News Releases

Video: Murray's Remarks

Good afternoon from Washington, D.C. I’m proud to join your discussion on maritime trade, and today I want to update you on the latest news from the Senate.

We have a lot to be proud of in the Pacific Northwest when it comes to trade. At a time when our economy is slow and unemployment is high, our trade and transportation sectors represent a real bright spot - offering new opportunities for growth. Our location - and our historic ties to Asian markets - certainly help, but it’s been leaders like you who have made the most of these assets.

Today, because of your work, our state ranks high nationally on many measures. We’re second in the nation in dry bulk cargo exports. The ports of Seattle and Tacoma form the nation’s third-busiest container load center. Our shipbuilding industry is creating good jobs throughout the region. And many retail chains have opened distribution centers in Washington.

That represents real progress, but we can’t rest because our competitors are working hard to attract trade to their ports.

In the United States Senate, I’ve been proud to join with many of you to stand up for Washington state trade - and the many jobs it creates. I want to update you on 3 challenges: security, channel deepening, and mobility.


Let me start with security. Since September 11th, we’ve worked hard to improve security at our ports and throughout our transportation system. After hearing from our ports, shippers, distributors and manufacturers, I created Operation Safe Commerce, a federal effort improve security throughout the supply chain.

Today, the ports of Seattle and Tacoma are using new, first-in-the-nation systems to track and monitor cargo from where it’s loaded overseas onto its final destination. Last year, I secured $58 million for Operation Safe Commerce. This year, funding has been much harder because of a lack of commitment from the White House.

The White House only proposed $2.5 million for Operation Safe Commerce. In the Senate, I secured $30 million. Because the White House request was so low, we ended up with $17 million for Operation Safe Commerce.

We had a similar battle over funding to help ports address the security needs they’ve identified. For direct security grants to ports, the White House requested nothing. In the Senate, I secured $150 million. In the end, we got $125 million in direct security grants for ports. That funding became law on October 1st.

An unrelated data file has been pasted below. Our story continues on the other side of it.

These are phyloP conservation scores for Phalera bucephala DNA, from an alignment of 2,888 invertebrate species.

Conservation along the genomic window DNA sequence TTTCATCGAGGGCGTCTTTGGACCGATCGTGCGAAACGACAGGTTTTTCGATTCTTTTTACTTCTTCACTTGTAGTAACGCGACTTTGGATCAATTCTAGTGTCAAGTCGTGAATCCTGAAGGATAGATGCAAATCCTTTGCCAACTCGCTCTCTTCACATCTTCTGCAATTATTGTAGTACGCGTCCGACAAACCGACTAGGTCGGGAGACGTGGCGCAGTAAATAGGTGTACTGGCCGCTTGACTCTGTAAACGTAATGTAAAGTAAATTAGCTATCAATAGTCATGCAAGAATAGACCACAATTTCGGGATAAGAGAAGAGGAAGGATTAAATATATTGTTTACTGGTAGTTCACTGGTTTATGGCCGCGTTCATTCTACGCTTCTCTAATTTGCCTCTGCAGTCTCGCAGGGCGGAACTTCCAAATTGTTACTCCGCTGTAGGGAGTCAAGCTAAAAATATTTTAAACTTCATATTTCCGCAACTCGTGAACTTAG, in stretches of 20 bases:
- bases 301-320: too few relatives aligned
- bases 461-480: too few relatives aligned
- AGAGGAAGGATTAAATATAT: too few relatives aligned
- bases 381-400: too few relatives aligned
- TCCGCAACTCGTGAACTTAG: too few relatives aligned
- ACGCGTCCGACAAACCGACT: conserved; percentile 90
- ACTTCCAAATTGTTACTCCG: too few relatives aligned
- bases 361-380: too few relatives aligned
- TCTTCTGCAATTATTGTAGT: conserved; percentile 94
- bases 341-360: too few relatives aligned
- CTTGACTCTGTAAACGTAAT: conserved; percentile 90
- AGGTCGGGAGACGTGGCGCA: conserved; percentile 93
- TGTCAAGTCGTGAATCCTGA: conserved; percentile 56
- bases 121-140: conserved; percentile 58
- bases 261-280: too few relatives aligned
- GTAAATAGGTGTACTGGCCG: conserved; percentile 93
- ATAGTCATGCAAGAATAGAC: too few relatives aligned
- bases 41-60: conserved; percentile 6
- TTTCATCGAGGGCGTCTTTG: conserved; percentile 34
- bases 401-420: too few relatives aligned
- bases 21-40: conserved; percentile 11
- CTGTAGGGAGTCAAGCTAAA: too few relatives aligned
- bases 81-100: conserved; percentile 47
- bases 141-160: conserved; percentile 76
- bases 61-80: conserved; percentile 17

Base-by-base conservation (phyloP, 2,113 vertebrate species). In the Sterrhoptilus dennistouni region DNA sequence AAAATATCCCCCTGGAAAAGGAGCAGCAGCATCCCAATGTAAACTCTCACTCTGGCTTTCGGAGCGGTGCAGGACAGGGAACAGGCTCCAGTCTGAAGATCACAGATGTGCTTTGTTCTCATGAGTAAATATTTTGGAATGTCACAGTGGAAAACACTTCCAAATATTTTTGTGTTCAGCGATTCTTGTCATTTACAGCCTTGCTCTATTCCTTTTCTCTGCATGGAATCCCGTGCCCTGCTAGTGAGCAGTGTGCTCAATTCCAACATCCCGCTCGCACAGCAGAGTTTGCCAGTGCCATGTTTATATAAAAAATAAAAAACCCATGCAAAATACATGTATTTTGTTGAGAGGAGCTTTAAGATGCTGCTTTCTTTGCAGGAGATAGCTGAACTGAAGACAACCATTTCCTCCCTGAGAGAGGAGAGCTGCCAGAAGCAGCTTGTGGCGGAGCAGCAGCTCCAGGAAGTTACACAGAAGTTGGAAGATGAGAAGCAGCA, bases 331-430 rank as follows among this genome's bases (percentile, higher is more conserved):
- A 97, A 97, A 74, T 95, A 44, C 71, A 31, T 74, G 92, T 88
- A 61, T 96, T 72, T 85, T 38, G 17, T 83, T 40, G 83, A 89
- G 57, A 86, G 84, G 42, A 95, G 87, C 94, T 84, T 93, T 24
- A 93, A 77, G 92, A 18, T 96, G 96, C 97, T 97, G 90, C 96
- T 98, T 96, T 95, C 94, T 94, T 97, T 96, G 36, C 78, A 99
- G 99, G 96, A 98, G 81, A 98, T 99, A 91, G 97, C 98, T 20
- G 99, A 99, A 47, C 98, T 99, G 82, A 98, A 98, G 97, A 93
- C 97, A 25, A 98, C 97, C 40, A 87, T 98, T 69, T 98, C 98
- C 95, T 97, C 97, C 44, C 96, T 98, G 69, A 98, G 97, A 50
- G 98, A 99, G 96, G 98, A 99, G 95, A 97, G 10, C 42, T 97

I know that port security is a national priority. The federal government cannot pass the bill to the private sector. I’ll continue to fight for the funding we need to protect our citizens and our economy.

Channel Deepening

Beyond container ships, we rely on the Columbia and Snake Rivers to bring our agricultural products to market. For the Columbia River, I’m working to make sure that we can attract larger, more cost-efficient vessels. On the Energy and Water Appropriations Subcommittee, I’ve championed funding to deepen the channel. Here’s where that funding stands.

The White House proposed nothing for Columbia River deepening. The House proposed just $2 million. In the Senate, I helped secure $5 million. The Conference committee emerged with $3.5 million.

I’m going to continue to fight to strengthen the role that the Columbia and Snake rivers play in our maritime system.


Finally, let me turn to mobility. We can have the safest, most modern ports in the world, but if our highway and rail systems are congested, shippers will pass us by. Over the years, I’ve been proud to help secure more than $130 million for the FAST Corridor. This year, there’s more good news to report. I helped write this year’s transportation bill, and I’m pleased to announce that there’s another $3 million for FAST Corridor projects in the 2004 budget.

If you want to know more about trade, port security or transportation, I invite you to visit my website at, where you can also sign up to get my weekly email updates.

So thank you again for coming together today to help chart the future of our maritime economy. I’m looking forward to hearing reports of your discussion, and I’m ready to keep fighting in the United States Senate for Washington’s trade economy.